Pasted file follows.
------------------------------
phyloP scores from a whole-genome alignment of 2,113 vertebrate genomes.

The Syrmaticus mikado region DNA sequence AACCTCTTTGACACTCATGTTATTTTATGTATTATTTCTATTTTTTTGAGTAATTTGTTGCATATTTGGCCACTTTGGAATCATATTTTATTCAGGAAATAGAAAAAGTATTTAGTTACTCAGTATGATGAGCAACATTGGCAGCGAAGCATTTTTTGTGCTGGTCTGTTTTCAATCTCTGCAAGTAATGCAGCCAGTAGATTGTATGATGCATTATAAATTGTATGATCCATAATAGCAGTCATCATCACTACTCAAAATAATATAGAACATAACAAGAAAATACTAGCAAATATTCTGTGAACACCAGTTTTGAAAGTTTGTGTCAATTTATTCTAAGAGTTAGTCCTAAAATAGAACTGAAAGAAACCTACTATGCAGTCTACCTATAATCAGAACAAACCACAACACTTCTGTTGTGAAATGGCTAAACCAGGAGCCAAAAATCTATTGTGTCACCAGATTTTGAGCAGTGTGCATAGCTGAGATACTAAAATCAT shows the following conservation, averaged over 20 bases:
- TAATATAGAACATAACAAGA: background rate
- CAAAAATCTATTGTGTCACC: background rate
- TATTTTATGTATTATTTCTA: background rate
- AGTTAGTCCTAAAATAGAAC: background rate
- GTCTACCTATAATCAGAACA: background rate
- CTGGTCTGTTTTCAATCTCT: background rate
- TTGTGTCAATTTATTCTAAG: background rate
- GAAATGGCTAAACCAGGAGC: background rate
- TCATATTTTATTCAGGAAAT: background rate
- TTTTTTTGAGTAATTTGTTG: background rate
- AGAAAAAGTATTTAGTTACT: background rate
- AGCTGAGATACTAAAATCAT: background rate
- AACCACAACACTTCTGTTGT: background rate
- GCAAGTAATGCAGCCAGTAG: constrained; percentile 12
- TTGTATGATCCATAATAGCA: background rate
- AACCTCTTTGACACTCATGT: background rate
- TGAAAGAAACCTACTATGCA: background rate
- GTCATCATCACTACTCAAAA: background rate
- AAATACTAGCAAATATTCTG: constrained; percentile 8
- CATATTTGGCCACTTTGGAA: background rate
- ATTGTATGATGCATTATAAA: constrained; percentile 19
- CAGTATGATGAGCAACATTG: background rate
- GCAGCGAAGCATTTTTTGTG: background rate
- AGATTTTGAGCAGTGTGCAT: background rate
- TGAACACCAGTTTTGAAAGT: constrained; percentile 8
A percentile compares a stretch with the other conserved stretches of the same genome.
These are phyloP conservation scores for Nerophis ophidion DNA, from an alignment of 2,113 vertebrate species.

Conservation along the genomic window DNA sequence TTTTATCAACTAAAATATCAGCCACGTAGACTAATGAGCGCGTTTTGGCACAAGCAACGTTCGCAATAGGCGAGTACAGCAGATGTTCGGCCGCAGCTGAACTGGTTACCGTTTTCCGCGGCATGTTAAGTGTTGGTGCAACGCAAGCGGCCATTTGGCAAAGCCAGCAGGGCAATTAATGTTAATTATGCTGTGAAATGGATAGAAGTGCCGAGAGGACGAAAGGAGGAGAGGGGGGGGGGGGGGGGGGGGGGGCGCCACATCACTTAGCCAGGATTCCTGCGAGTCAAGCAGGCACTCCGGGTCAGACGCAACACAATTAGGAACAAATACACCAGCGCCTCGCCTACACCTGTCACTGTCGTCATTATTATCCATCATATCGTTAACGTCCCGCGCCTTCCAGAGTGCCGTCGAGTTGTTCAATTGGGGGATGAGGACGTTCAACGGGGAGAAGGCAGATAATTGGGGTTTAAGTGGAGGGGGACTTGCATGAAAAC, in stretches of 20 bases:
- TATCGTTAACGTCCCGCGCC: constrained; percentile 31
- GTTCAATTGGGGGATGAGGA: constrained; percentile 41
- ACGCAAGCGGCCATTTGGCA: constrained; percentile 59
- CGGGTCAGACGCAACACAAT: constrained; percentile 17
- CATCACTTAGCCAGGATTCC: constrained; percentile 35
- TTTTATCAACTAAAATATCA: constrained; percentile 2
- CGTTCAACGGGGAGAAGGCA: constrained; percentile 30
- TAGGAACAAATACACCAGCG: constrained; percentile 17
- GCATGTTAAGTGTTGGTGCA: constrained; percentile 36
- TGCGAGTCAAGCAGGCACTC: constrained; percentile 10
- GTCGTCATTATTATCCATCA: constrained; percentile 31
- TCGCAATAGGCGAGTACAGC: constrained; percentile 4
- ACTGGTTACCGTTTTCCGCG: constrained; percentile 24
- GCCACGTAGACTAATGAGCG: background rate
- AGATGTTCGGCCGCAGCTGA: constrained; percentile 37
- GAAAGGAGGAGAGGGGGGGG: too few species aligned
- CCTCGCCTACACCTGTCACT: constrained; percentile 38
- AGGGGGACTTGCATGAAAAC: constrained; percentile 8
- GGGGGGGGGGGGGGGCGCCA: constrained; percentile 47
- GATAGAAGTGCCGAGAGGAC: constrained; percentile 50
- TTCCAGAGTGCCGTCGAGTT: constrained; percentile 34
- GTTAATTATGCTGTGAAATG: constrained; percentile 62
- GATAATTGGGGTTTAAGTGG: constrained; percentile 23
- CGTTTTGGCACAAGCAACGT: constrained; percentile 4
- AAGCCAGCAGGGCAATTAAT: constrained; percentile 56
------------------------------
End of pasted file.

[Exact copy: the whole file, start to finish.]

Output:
phyloP scores from a whole-genome alignment of 2,113 vertebrate genomes.

The Syrmaticus mikado region DNA sequence AACCTCTTTGACACTCATGTTATTTTATGTATTATTTCTATTTTTTTGAGTAATTTGTTGCATATTTGGCCACTTTGGAATCATATTTTATTCAGGAAATAGAAAAAGTATTTAGTTACTCAGTATGATGAGCAACATTGGCAGCGAAGCATTTTTTGTGCTGGTCTGTTTTCAATCTCTGCAAGTAATGCAGCCAGTAGATTGTATGATGCATTATAAATTGTATGATCCATAATAGCAGTCATCATCACTACTCAAAATAATATAGAACATAACAAGAAAATACTAGCAAATATTCTGTGAACACCAGTTTTGAAAGTTTGTGTCAATTTATTCTAAGAGTTAGTCCTAAAATAGAACTGAAAGAAACCTACTATGCAGTCTACCTATAATCAGAACAAACCACAACACTTCTGTTGTGAAATGGCTAAACCAGGAGCCAAAAATCTATTGTGTCACCAGATTTTGAGCAGTGTGCATAGCTGAGATACTAAAATCAT shows the following conservation, averaged over 20 bases:
- TAATATAGAACATAACAAGA: background rate
- CAAAAATCTATTGTGTCACC: background rate
- TATTTTATGTATTATTTCTA: background rate
- AGTTAGTCCTAAAATAGAAC: background rate
- GTCTACCTATAATCAGAACA: background rate
- CTGGTCTGTTTTCAATCTCT: background rate
- TTGTGTCAATTTATTCTAAG: background rate
- GAAATGGCTAAACCAGGAGC: background rate
- TCATATTTTATTCAGGAAAT: background rate
- TTTTTTTGAGTAATTTGTTG: background rate
- AGAAAAAGTATTTAGTTACT: background rate
- AGCTGAGATACTAAAATCAT: background rate
- AACCACAACACTTCTGTTGT: background rate
- GCAAGTAATGCAGCCAGTAG: constrained; percentile 12
- TTGTATGATCCATAATAGCA: background rate
- AACCTCTTTGACACTCATGT: background rate
- TGAAAGAAACCTACTATGCA: background rate
- GTCATCATCACTACTCAAAA: background rate
- AAATACTAGCAAATATTCTG: constrained; percentile 8
- CATATTTGGCCACTTTGGAA: background rate
- ATTGTATGATGCATTATAAA: constrained; percentile 19
- CAGTATGATGAGCAACATTG: background rate
- GCAGCGAAGCATTTTTTGTG: background rate
- AGATTTTGAGCAGTGTGCAT: background rate
- TGAACACCAGTTTTGAAAGT: constrained; percentile 8
A percentile compares a stretch with the other conserved stretches of the same genome.
These are phyloP conservation scores for Nerophis ophidion DNA, from an alignment of 2,113 vertebrate species.

Conservation along the genomic window DNA sequence TTTTATCAACTAAAATATCAGCCACGTAGACTAATGAGCGCGTTTTGGCACAAGCAACGTTCGCAATAGGCGAGTACAGCAGATGTTCGGCCGCAGCTGAACTGGTTACCGTTTTCCGCGGCATGTTAAGTGTTGGTGCAACGCAAGCGGCCATTTGGCAAAGCCAGCAGGGCAATTAATGTTAATTATGCTGTGAAATGGATAGAAGTGCCGAGAGGACGAAAGGAGGAGAGGGGGGGGGGGGGGGGGGGGGGGCGCCACATCACTTAGCCAGGATTCCTGCGAGTCAAGCAGGCACTCCGGGTCAGACGCAACACAATTAGGAACAAATACACCAGCGCCTCGCCTACACCTGTCACTGTCGTCATTATTATCCATCATATCGTTAACGTCCCGCGCCTTCCAGAGTGCCGTCGAGTTGTTCAATTGGGGGATGAGGACGTTCAACGGGGAGAAGGCAGATAATTGGGGTTTAAGTGGAGGGGGACTTGCATGAAAAC, in stretches of 20 bases:
- TATCGTTAACGTCCCGCGCC: constrained; percentile 31
- GTTCAATTGGGGGATGAGGA: constrained; percentile 41
- ACGCAAGCGGCCATTTGGCA: constrained; percentile 59
- CGGGTCAGACGCAACACAAT: constrained; percentile 17
- CATCACTTAGCCAGGATTCC: constrained; percentile 35
- TTTTATCAACTAAAATATCA: constrained; percentile 2
- CGTTCAACGGGGAGAAGGCA: constrained; percentile 30
- TAGGAACAAATACACCAGCG: constrained; percentile 17
- GCATGTTAAGTGTTGGTGCA: constrained; percentile 36
- TGCGAGTCAAGCAGGCACTC: constrained; percentile 10
- GTCGTCATTATTATCCATCA: constrained; percentile 31
- TCGCAATAGGCGAGTACAGC: constrained; percentile 4
- ACTGGTTACCGTTTTCCGCG: constrained; percentile 24
- GCCACGTAGACTAATGAGCG: background rate
- AGATGTTCGGCCGCAGCTGA: constrained; percentile 37
- GAAAGGAGGAGAGGGGGGGG: too few species aligned
- CCTCGCCTACACCTGTCACT: constrained; percentile 38
- AGGGGGACTTGCATGAAAAC: constrained; percentile 8
- GGGGGGGGGGGGGGGCGCCA: constrained; percentile 47
- GATAGAAGTGCCGAGAGGAC: constrained; percentile 50
- TTCCAGAGTGCCGTCGAGTT: constrained; percentile 34
- GTTAATTATGCTGTGAAATG: constrained; percentile 62
- GATAATTGGGGTTTAAGTGG: constrained; percentile 23
- CGTTTTGGCACAAGCAACGT: constrained; percentile 4
- AAGCCAGCAGGGCAATTAAT: constrained; percentile 56